Two hands installing ceiling vent.

Help conquer home humidity problems with these tips

High humidity is not only uncomfortable, it can also threaten your home’s structure and surfaces.

According to ENERGY STAR®, the U.S. Environmental Protection Agency's voluntary program for energy efficiency, the ideal home humidity level is between 30% and 50%. Proper management of indoor home humidity levels has several positive effects. If you implement solutions to keep your home in the right range, you could:

  • Improve personal comfort.
  • Control moisture that can damage your home's wood, paint and siding.
  • Help prevent mildew growth and odors in clothing and belongings.
  • Improve indoor air quality by reducing dust mites, mold and other allergens.
  • Reduce pest infestations.
  • Improve the energy efficiency of your air conditioner.

Here are some ways to maintain that healthy range and clear the air by reducing and controlling humidity at home.

How to reduce and control humidity

Some homeowners use their air conditioners year-round to combat humidity. Here are some recommendations for more effective continuous use of your cooling system:

  • Set the fan to automatic. Keeping it in the "on" position actually re-humidifies the space by blowing air over a wet coil when the condenser cycles off.
  • Invest in a unit with a variable-speed air handler.
  • Consider installing a whole-house dehumidifier.
  • Don't automatically lower the thermostat. Turning down the thermostat to reduce humidity might be a sign of an oversized air conditioning system. Air-conditioning systems can only keep up with the moisture they're designed to remove, whether the systems condition fresh incoming air, recirculating interior air or both.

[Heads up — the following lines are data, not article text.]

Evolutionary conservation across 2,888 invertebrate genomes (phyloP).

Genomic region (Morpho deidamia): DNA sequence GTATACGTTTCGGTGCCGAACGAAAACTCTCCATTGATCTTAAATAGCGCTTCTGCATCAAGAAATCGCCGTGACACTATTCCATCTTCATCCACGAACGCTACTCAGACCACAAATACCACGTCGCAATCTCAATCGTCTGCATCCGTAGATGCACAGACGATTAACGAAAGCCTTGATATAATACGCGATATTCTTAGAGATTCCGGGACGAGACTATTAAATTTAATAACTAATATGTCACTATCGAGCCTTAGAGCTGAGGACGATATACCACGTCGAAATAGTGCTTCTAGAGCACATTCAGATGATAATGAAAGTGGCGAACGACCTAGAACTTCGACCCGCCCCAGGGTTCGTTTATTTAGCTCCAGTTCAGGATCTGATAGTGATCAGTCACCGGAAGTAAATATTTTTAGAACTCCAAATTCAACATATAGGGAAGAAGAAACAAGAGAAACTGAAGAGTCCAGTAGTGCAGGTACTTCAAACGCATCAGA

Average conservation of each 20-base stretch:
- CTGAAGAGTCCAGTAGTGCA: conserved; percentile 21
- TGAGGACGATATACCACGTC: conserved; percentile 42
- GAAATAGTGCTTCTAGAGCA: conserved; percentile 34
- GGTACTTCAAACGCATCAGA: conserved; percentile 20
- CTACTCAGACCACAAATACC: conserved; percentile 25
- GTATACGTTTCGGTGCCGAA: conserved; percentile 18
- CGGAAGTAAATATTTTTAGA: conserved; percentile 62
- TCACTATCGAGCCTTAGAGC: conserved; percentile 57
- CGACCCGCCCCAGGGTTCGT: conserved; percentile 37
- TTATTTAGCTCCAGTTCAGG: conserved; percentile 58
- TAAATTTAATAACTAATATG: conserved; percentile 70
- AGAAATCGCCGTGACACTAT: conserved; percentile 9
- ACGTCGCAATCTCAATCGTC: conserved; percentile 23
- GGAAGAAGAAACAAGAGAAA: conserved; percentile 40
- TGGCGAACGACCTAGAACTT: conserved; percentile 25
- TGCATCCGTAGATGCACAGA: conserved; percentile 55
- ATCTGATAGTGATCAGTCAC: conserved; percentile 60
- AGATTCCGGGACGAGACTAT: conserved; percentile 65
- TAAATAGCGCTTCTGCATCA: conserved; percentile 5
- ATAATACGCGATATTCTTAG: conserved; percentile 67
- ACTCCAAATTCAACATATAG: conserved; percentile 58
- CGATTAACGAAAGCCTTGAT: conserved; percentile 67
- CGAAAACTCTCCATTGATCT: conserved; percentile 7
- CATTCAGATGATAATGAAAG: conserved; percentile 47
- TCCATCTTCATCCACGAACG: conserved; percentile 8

• Consider a smart thermostat as part of your humidity strategy.
  • Replace the air filters on your air conditioning system on a regular basis so it can work more efficiently.
  • Ensure the refrigerant in your A/C is at the right level. If it is too low, your air conditioner might struggle to remove humidity or heat from the house.

More ways to cut excess humidity

Here are ways to help keep additional moisture and humidity from infiltrating the home:

  • Install vent fans in kitchens and bathrooms.
  • Run a portable dehumidifier.
  • Cover dirt floors in crawl spaces with a plastic vapor barrier.
  • Seal air and duct leaks.
  • Select houseplants that absorb moisture from the air, such as Boston ferns.
  • Keep air conditioning drip pans and drain lines clean and unobstructed.
  • Avoid activities that add moisture to the air on humid days, such as taking hot showers and boiling water on the stove.
  • Ensure you don’t have any water leaks, as those can make the air humid.
  • Check your attic and confirm it has proper ventilation.
  • Regularly clean excess moisture and water from counters, bathroom mirrors and other surfaces that may get wet.
  • Keep gutters and downspouts clean, and try extending downspouts further from the house.
  • Water plants only when needed, and slope soil away from foundations to help keep water from pooling.
  • Plant shrubs and trees around your house, as they absorb moisture from the air and can help decrease humidity levels.

Take a look at our other home prevention articles.

The information in this article was obtained from various sources not associated with State Farm® (including State Farm Mutual Automobile Insurance Company and its subsidiaries and affiliates). While we believe it to be reliable and accurate, we do not warrant the accuracy or reliability of the information. State Farm is not responsible for, and does not endorse or approve, either implicitly or explicitly, the content of any third party sites that might be hyperlinked from this page. The information is not intended to replace manuals, instructions or information provided by a manufacturer or the advice of a qualified professional, or to affect coverage under any applicable insurance policy. These suggestions are not a complete list of every loss control measure. State Farm makes no guarantees of results from use of this information.

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